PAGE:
'Circle of death': Israeli tanks surround Gaza hospital as sniper, drones fire into medical facility

At least 650 patients are still inside, desperate to be evacuated to another medical facility

By Reuters

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Photo: AFP
Photo: AFP

Published: Mon 13 Nov 2023, 8:41 PM

Last updated: Tue 14 Nov 2023, 8:13 AM

Israeli tanks took up positions at the gates of Gaza City's main hospital on Monday, the primary target in their battle to seize control of the northern half of the Gaza Strip, where medics said patients including newborns were dying for lack of fuel.

Gaza health ministry spokesperson Ashraf Al-Qidra, who was inside Al Shifa hospital, said 32 patients had died in the past three days, including three newborn babies, as a result of the siege of the hospital and lack of power.

At least 650 patients were still inside, desperate to be evacuated to another medical facility by the Red Cross or some other neutral agency. Israel says the hospital sits atop tunnels housing a headquarters for Hamas fighters using patients as shields, which Hamas denies.

"The tanks are in front of the hospital. We are under full blockade. It’s a totally civilian area. Only hospital facility, hospital patients, doctors and other civilians staying in the hospital. Someone should stop this," a surgeon at the hospital, Dr Ahmed El Mokhallalati, said by telephone.

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"They bombed the (water) tanks, they bombed the water wells, they bombed the oxygen pump as well. They bombed everything in the hospital. So we are hardly surviving. We tell everyone, the hospital is no more a safe place for treating patients. We are harming patients by keeping them here." There was also fresh concern that the war could spread beyond Gaza, with an upsurge of clashes on Israel's northern border with Lebanon, and the United States launching air strikes on Iran-linked militia targets in neighbouring Syria.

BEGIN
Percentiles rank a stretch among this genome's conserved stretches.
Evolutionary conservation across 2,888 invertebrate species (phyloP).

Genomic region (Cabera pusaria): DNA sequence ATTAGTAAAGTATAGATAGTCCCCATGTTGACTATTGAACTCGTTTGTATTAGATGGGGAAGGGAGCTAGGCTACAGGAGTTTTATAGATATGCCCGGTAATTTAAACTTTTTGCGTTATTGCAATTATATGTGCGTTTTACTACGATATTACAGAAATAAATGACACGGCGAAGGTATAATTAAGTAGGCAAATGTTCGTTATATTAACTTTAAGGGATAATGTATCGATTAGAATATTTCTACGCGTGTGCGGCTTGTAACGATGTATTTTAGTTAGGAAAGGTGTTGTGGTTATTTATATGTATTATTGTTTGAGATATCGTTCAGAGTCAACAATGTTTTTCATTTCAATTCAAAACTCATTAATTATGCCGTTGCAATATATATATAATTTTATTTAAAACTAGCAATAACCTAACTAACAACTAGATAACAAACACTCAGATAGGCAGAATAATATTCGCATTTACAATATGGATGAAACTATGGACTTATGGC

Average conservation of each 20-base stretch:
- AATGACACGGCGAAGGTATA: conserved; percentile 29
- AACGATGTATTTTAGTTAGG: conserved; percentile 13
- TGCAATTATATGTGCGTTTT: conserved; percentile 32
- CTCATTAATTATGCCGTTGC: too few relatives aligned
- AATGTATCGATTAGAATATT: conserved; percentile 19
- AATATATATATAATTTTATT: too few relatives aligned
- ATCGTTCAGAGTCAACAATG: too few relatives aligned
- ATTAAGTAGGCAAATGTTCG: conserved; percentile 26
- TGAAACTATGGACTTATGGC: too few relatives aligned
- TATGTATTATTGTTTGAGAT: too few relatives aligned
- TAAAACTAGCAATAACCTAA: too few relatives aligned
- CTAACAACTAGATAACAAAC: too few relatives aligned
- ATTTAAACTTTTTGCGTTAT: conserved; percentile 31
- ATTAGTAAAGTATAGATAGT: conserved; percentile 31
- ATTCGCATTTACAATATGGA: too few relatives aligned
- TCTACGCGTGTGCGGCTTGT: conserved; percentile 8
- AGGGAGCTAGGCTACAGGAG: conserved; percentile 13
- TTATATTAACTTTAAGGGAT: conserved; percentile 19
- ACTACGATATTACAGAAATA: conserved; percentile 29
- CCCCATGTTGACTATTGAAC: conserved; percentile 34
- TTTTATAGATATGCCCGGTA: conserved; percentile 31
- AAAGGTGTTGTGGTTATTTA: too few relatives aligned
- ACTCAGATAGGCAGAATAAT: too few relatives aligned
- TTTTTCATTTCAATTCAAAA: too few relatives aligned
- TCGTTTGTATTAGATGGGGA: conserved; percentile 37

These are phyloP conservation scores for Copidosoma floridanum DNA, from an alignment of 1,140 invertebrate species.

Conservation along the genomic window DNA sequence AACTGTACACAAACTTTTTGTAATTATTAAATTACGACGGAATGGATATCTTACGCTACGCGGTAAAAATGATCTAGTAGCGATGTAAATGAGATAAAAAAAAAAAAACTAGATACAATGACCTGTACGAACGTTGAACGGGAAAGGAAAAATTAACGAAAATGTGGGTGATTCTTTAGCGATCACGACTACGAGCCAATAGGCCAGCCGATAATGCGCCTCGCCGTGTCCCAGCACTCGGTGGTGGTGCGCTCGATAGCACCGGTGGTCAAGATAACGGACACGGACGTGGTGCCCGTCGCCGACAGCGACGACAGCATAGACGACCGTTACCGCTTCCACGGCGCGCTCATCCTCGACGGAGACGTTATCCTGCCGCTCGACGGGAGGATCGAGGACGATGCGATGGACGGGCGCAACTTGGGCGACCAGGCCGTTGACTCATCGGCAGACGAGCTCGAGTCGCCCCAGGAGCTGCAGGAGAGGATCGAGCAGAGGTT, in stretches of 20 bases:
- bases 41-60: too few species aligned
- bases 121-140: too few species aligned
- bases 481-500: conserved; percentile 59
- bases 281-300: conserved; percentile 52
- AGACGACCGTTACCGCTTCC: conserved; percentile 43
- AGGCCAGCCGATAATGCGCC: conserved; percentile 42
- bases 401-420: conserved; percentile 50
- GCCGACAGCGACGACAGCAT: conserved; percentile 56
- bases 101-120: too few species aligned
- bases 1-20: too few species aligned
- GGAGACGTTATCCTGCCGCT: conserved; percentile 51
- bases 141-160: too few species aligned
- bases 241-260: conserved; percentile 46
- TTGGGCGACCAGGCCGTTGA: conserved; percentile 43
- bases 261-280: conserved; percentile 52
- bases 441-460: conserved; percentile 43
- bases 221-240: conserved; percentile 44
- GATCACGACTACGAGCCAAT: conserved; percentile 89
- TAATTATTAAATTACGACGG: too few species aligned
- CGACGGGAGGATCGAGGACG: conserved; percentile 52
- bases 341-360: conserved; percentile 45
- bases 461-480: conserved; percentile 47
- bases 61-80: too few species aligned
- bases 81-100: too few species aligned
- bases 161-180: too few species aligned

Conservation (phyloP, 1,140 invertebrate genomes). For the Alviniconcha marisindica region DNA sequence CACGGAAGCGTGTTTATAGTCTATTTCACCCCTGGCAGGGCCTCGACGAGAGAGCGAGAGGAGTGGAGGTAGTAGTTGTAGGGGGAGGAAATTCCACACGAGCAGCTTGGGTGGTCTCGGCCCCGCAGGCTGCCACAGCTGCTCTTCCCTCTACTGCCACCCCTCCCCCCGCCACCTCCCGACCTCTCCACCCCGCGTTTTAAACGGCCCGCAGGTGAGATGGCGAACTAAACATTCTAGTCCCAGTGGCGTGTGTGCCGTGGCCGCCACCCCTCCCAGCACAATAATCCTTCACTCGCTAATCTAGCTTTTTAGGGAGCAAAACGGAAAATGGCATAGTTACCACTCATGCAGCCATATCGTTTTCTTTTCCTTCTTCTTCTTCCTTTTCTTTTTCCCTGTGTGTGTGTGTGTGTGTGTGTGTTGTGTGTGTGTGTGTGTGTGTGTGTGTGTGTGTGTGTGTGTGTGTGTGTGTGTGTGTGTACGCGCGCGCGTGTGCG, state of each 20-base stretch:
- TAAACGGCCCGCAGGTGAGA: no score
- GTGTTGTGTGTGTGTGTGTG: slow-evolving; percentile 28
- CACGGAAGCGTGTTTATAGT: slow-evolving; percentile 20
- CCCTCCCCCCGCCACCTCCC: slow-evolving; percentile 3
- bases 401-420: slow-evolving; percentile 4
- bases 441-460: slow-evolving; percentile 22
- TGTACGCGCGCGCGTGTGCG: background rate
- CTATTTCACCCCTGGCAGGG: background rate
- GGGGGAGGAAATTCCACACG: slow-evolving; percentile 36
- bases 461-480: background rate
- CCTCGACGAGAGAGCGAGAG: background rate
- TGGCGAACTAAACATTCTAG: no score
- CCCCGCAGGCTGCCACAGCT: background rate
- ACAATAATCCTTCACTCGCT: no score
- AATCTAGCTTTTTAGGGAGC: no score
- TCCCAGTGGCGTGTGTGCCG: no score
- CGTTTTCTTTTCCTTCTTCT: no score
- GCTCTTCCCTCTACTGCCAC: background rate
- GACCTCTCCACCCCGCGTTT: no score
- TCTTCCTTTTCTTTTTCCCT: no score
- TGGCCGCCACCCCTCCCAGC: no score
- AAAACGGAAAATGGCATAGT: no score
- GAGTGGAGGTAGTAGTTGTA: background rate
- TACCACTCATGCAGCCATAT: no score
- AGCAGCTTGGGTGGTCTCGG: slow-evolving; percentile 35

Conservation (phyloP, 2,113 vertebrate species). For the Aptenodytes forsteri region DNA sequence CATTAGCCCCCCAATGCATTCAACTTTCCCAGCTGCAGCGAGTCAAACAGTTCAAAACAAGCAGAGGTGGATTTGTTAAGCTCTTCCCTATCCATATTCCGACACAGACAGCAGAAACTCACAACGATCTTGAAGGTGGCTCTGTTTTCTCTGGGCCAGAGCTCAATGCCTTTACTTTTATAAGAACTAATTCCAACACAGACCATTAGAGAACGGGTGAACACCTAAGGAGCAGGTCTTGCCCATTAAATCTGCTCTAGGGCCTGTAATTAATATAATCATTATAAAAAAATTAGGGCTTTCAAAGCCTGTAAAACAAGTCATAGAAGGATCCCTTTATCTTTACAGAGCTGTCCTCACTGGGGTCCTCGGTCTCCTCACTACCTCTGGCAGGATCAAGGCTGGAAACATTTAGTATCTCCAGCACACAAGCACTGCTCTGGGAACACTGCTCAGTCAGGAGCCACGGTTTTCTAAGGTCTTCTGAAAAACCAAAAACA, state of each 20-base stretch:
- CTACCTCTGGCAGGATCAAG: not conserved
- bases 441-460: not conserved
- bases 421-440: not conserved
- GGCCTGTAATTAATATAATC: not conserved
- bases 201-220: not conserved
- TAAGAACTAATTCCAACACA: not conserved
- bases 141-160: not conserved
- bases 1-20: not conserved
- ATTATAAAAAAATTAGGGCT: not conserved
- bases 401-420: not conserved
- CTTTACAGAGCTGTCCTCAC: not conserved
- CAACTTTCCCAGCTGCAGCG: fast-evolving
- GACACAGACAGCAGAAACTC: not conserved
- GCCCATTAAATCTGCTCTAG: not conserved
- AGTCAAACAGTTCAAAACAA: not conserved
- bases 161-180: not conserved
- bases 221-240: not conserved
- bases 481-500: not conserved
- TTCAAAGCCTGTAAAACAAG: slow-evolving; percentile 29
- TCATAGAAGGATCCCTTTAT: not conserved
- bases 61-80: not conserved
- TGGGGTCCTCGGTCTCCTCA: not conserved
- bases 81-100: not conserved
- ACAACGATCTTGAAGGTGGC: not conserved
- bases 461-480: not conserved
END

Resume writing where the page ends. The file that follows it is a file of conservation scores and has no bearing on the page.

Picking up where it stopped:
King Abdullah in neighbouring Jordan was quoted by state media on Monday as saying the root cause of the crisis was Israel's denial of Palestinians' "legitimate rights" and that there could be no military solution.

Israel launched its campaign last month to annihilate Hamas, the militant group which runs the Gaza Strip, after Hamas fighters rampaged through southern Israel killing civilians. Around 1,200 people died and 240 were dragged to Gaza as hostages according to Israel's tally, in the deadliest day in its 75-year history.

Since then thousands of Gazans have been killed and two thirds of the population made homeless by a relentless Israeli military attacks. Israel has ordered the total evacuation of the northern half of Gaza. Gaza medical authorities say more than 11,000 people have been confirmed killed, around 40 per cent of them children.

Since Israeli ground forces entered Gaza in late October and quickly surrounded Gaza City, fighting has been concentrated in a tightening circle around Al Shifa, the enclave's biggest hospital.